• If your baby is teething, you may give them teething toys, a cold washcloth, or a frozen feeder to suck. It may reduce pain and irritation. You may offer them a pacifier when they begin to suck hands. Choose the safer one-piece pacifier that does not disintegrate into multiple parts. Do not let the child use the pacifier beyond the age of four years.
Choose a pacifier that does not disintegrate into multiple parts

Image: Shutterstock

If a newborn baby is sucking hands even after feeding, check if the baby is getting adequate breast milk or formula. A pediatrician or lactation consultant can help in such situations.

protip_icon Quick fact
Prolonged use of pacifiers may negatively affect breastfeeding, teeth alignment, and otitis media (10).

Frequently Asked Questions

1. Should I let my baby put their hands in their mouth?

Babies may suck on their hands as an act of self-soothing, which is a common infant habit. There is nothing wrong with it, as they may soon grow out of the habit. But the risks arise when a baby places a dirty hand in their mouth. Hence, ensure that the baby’s hands and the environment are clean. Nevertheless, inform your pediatrician if you notice your baby showing other signs of discomfort when putting their hands in their mouth.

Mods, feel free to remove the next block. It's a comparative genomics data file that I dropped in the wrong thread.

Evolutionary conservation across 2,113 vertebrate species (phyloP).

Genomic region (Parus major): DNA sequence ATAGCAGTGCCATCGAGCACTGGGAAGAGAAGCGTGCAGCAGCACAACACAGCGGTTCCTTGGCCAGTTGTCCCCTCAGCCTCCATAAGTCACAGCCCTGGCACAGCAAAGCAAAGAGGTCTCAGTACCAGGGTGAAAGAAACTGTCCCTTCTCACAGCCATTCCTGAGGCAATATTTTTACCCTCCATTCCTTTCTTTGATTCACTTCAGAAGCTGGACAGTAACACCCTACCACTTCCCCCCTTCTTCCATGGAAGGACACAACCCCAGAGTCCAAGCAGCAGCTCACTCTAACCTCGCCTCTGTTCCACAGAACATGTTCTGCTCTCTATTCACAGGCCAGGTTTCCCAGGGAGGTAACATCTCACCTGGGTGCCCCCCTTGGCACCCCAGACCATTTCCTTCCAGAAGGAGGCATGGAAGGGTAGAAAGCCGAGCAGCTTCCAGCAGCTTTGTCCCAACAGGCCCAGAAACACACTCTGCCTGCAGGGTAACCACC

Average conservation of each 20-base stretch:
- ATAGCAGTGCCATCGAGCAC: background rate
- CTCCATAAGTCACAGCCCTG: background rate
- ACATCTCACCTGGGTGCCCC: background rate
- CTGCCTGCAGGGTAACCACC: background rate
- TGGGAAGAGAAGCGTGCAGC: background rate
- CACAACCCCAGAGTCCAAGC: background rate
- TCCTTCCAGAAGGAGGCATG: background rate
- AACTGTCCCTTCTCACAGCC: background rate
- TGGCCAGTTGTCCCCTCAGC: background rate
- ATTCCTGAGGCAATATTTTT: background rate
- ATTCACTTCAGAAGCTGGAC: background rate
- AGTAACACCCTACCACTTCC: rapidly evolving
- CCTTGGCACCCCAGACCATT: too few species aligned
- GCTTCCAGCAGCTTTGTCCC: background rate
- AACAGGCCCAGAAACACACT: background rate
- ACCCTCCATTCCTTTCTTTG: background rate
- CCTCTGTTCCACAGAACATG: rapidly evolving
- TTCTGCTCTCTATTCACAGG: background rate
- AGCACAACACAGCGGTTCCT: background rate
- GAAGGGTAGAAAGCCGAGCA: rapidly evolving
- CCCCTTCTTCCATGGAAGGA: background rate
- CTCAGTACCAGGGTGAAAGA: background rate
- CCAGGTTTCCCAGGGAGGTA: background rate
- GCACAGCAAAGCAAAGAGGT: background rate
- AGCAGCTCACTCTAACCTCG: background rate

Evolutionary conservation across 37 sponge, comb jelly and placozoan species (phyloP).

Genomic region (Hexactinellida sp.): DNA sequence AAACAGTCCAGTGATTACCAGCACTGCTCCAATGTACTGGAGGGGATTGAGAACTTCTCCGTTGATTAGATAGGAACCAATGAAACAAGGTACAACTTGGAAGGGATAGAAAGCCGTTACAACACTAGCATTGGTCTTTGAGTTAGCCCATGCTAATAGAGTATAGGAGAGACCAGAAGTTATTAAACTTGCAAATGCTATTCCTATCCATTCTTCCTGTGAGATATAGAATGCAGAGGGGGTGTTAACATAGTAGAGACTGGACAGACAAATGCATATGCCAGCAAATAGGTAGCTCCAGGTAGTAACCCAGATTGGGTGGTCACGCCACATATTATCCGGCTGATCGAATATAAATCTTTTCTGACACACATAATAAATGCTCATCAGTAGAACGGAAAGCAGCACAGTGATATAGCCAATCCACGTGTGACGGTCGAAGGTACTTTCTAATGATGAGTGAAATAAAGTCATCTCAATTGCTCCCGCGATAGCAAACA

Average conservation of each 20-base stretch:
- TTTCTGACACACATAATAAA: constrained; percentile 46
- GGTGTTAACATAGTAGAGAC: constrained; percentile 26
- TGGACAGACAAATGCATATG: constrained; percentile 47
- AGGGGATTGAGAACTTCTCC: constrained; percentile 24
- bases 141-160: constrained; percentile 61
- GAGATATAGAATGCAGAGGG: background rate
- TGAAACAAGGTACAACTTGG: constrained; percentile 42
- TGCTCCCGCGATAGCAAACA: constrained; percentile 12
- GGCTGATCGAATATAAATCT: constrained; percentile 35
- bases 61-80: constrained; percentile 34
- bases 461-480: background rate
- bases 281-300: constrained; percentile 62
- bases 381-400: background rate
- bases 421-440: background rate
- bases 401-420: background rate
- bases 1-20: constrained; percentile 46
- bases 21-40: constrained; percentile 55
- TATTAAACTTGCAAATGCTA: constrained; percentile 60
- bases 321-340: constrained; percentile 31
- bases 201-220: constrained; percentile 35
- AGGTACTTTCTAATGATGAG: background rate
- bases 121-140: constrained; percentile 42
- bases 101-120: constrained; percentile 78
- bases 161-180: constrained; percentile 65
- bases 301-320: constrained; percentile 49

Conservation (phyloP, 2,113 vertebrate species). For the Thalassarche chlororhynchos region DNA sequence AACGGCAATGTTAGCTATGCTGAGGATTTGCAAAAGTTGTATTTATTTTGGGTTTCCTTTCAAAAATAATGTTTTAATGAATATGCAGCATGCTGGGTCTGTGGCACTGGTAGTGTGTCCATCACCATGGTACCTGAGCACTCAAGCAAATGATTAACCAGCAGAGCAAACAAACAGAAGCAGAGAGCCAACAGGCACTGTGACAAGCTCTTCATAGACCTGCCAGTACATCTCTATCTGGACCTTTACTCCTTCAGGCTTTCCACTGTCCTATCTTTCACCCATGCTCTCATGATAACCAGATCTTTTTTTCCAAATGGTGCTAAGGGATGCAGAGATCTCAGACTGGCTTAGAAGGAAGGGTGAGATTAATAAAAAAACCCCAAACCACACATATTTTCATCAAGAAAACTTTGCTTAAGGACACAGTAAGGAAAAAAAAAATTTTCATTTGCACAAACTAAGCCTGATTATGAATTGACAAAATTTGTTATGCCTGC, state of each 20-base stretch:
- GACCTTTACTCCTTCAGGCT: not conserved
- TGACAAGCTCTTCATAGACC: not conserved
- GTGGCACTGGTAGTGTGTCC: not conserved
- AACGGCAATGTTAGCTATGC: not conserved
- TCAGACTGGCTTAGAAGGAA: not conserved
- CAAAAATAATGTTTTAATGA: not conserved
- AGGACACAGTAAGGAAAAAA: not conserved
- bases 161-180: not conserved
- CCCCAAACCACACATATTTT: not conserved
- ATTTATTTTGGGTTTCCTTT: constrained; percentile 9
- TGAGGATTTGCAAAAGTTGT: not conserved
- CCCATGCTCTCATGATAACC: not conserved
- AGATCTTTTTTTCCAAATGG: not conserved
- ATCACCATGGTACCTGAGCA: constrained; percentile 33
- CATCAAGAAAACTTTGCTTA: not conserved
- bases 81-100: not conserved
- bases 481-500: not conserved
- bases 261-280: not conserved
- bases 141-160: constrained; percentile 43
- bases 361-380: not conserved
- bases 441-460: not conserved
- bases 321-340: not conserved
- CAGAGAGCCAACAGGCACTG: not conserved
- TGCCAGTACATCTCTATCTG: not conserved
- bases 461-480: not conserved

2. When should newborns stop sucking their hands?

Babies go through a phase of sucking on their fingers and thumbs. They usually get over the habit between two to four years (11). However, if your baby is teething, it is recommended to prevent them from sucking their hands with the help of a pediatrician.

3. Is it okay if a newborn sucks their thumbs?

Yes, it is okay for newborns to suck their thumbs. It is a common act among infants which usually disappears as the baby grows older (12).

4. Why is my baby aggressively eating their hands and crying?

According to Dr. Wiener, “Babies may be aggressively eating their hands and crying because they may have significant pain in their mouth for a variety of reasons or they may be stressed. Also, your baby may not be getting enough calories, even though they appear to be eating enough. In such cases, their nutritional status may need to be explored.”

Babies sucking their hands or fingers is a normal part of their development, and they will eventually outgrow the habit. Your baby may suck their hands due to various reasons, such as teething, hunger, boredom, self-soothing, or entertainment. However, ensure you keep dangerous objects out of their reach, and their hands are clean. Also, providing them with new toys, washcloths, pacifiers, or frozen feeders will help divert them from hand sucking. Having said that, since babies are curious and may put anything in their mouths, you need to keep an eye on them while they are playing. If you notice your baby sucking hands or their thumb beyond four years of age, consult your pediatrician.